- a collection of notes and reflections on urban living from the perspective of a family of five in Tokyo. My epiphany was many years ago, but being hit by a motorbike and seeing my life flash before my eyes caused a sudden change that slowly made me reflect on whether American style auto-centric urban transportation of the Roosevelt era really is a capital G "Good Idea" for civilized modern cities in the 21st Century. This blog explores the good and the bad in urban planning and design, here and elsewhere. The goal is simple - not "death to all cars," just more walkable communities, quiet tree-lined streets, good public transport, traffic calming, Velib style bicycle sharing and a bit of common sense. The bolg is mostly theraputic, so I don't go wanting to throttle every dangerous driver I come across, but partly also out of a real desire to see positive change. This blog explores how it can be done, the people who do it, and how, in many small ways, this very old idea may at last have found its zeitgeist. Comments and suggestions welcome.

Friday, November 13, 2009

China Dust Clouds

China's dust clouds have been getting some attention around the world of late. To be honest I am a little afraid for Japan on this account, due to proximity. The dust can noticably impare air quality as far away as Tokyo, and it seems the effects are felt elsewhere also - in fact, just about everywhere.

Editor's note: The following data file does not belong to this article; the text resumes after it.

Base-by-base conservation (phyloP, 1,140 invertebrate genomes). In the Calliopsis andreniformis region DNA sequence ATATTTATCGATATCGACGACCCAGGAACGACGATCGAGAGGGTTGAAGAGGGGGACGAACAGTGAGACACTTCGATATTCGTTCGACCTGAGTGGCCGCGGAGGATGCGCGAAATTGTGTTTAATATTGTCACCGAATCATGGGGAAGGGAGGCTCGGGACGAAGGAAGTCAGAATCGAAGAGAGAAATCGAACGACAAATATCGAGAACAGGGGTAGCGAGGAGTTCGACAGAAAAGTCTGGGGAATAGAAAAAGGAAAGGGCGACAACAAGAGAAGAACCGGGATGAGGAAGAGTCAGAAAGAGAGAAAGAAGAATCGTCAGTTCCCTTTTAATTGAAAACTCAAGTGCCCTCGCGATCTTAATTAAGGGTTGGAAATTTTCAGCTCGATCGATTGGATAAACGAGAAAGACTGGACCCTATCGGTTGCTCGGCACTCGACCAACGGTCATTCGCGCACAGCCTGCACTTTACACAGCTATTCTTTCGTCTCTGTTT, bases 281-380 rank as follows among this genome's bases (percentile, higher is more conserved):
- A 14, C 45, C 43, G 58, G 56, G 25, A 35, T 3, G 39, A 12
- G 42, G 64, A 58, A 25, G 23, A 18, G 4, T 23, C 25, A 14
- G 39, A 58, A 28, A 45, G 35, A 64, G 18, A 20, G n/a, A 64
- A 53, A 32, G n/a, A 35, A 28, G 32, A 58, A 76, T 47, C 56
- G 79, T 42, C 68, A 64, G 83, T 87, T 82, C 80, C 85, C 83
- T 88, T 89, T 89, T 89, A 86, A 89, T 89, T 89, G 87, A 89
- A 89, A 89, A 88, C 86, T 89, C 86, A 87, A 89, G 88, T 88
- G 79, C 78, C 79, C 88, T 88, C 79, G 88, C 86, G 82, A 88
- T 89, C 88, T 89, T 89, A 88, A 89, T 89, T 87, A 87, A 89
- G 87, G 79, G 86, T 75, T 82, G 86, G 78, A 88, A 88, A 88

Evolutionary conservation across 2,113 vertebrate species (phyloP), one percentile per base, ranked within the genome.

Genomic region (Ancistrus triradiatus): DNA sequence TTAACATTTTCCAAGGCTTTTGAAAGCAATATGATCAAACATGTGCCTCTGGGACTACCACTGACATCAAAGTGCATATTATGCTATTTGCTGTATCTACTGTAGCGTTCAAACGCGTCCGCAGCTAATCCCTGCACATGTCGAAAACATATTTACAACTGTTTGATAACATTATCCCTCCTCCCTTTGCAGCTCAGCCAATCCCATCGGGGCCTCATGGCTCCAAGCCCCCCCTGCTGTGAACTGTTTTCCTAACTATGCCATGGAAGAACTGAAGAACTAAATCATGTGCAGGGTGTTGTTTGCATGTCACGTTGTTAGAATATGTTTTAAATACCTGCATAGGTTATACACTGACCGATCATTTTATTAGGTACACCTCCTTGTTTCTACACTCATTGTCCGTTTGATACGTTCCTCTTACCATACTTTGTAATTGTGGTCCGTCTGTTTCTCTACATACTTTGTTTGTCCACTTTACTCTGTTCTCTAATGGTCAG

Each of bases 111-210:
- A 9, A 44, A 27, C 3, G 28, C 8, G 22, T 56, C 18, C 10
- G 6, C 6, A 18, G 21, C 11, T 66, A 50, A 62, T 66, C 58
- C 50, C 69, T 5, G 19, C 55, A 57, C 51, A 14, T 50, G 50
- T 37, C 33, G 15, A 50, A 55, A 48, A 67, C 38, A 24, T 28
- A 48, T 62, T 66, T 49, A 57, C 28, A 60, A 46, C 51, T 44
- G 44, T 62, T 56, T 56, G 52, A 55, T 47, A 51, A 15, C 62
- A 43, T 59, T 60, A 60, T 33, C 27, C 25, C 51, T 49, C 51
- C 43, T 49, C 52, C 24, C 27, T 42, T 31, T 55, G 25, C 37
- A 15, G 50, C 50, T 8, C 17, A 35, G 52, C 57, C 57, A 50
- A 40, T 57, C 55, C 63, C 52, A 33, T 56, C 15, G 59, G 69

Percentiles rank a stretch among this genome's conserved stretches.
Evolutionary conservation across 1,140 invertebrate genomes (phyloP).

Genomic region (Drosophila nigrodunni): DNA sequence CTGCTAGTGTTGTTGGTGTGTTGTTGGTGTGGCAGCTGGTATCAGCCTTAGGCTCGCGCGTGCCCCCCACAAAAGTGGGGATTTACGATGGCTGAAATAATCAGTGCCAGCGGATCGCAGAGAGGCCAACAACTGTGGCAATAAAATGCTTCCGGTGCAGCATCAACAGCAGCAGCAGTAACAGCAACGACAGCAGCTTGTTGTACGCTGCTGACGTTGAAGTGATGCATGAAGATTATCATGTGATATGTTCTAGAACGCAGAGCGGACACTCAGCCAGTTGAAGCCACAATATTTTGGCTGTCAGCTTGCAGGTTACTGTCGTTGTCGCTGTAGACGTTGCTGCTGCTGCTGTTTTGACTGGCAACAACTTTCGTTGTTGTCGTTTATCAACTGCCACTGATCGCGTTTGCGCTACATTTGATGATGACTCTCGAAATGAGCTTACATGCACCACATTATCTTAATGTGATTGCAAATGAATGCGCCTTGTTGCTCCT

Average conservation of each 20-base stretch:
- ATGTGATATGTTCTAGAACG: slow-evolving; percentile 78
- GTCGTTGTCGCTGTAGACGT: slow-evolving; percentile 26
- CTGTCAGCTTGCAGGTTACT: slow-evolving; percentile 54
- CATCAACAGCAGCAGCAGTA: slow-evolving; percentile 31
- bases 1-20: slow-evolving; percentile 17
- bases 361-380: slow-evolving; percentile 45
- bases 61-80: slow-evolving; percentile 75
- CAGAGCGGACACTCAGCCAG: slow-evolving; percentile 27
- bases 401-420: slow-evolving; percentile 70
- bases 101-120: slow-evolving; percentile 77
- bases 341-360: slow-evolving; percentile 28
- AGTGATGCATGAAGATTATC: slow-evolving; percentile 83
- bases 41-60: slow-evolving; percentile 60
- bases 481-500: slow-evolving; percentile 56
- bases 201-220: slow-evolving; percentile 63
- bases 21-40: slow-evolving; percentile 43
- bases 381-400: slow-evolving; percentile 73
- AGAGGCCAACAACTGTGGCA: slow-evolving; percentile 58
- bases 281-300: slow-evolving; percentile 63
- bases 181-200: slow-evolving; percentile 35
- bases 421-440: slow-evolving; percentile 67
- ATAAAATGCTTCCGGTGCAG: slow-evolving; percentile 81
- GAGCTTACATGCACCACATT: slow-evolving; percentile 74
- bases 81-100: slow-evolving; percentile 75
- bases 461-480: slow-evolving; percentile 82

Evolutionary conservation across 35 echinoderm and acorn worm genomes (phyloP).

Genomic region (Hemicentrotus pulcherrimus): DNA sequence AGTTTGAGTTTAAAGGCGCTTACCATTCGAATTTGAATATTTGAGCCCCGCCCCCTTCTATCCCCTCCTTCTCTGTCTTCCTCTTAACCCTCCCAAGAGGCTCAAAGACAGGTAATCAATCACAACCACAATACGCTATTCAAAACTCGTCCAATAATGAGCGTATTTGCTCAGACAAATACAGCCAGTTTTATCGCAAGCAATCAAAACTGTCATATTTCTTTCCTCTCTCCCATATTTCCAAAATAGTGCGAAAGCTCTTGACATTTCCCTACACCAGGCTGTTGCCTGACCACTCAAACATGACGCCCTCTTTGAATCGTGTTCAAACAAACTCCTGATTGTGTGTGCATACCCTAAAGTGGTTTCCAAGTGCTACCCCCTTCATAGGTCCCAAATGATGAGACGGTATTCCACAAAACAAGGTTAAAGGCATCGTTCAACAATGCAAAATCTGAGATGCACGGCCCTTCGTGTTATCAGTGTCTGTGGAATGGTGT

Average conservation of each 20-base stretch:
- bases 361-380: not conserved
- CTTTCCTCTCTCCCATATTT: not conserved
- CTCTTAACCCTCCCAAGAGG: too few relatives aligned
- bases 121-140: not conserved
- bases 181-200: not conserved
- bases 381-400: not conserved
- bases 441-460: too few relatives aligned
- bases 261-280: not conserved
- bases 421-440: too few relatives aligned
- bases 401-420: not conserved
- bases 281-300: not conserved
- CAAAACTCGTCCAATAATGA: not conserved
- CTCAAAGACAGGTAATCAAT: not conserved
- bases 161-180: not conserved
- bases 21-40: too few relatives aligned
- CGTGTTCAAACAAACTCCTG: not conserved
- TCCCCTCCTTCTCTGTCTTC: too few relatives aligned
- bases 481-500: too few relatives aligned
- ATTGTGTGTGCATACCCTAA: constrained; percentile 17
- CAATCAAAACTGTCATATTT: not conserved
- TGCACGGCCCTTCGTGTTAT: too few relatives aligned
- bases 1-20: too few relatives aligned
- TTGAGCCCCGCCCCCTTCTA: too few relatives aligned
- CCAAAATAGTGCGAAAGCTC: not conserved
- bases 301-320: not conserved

A Japanese study using a NASA satellite has apparently found that one 2007 storm in China's Taklimakan desert made "made more than one full circle around the globe in just 13 days" according to this Reuters article.

A frightening thought and yet another reminder that there can be no shirking from dealing with the effects of global environmental damage, of which climate change is really just one element. Americans, Canadians and Europeans can no longer export the environmental impact of their consumption to China and the developing world without facing the consequences directly.

On a side note, I notice that the article also quotes the researchers as saying that "Dust clouds contain 5 percent iron, that is important for the ocean." It has been said that iron in the ocean can increase absorbtion of carbon dioxide, reducing the impact of global warming. Ironically (pun intended) this means that the dust storms - perhaps themselves partly a consenquence of global warming as well as urbanization and bad land use practices, may also be mitigating the impact of CO2 emissions elsewhere.

An interesting thought, and really in line with the somehow comforting Gaia concept of an essentially self-regulating Earth environment - including living and non-living elements. That is, until you imagine life with lots of big dust storms like this and realize that this particular "self-regulation technique" does not a nice living environment make for us humans...cough cough

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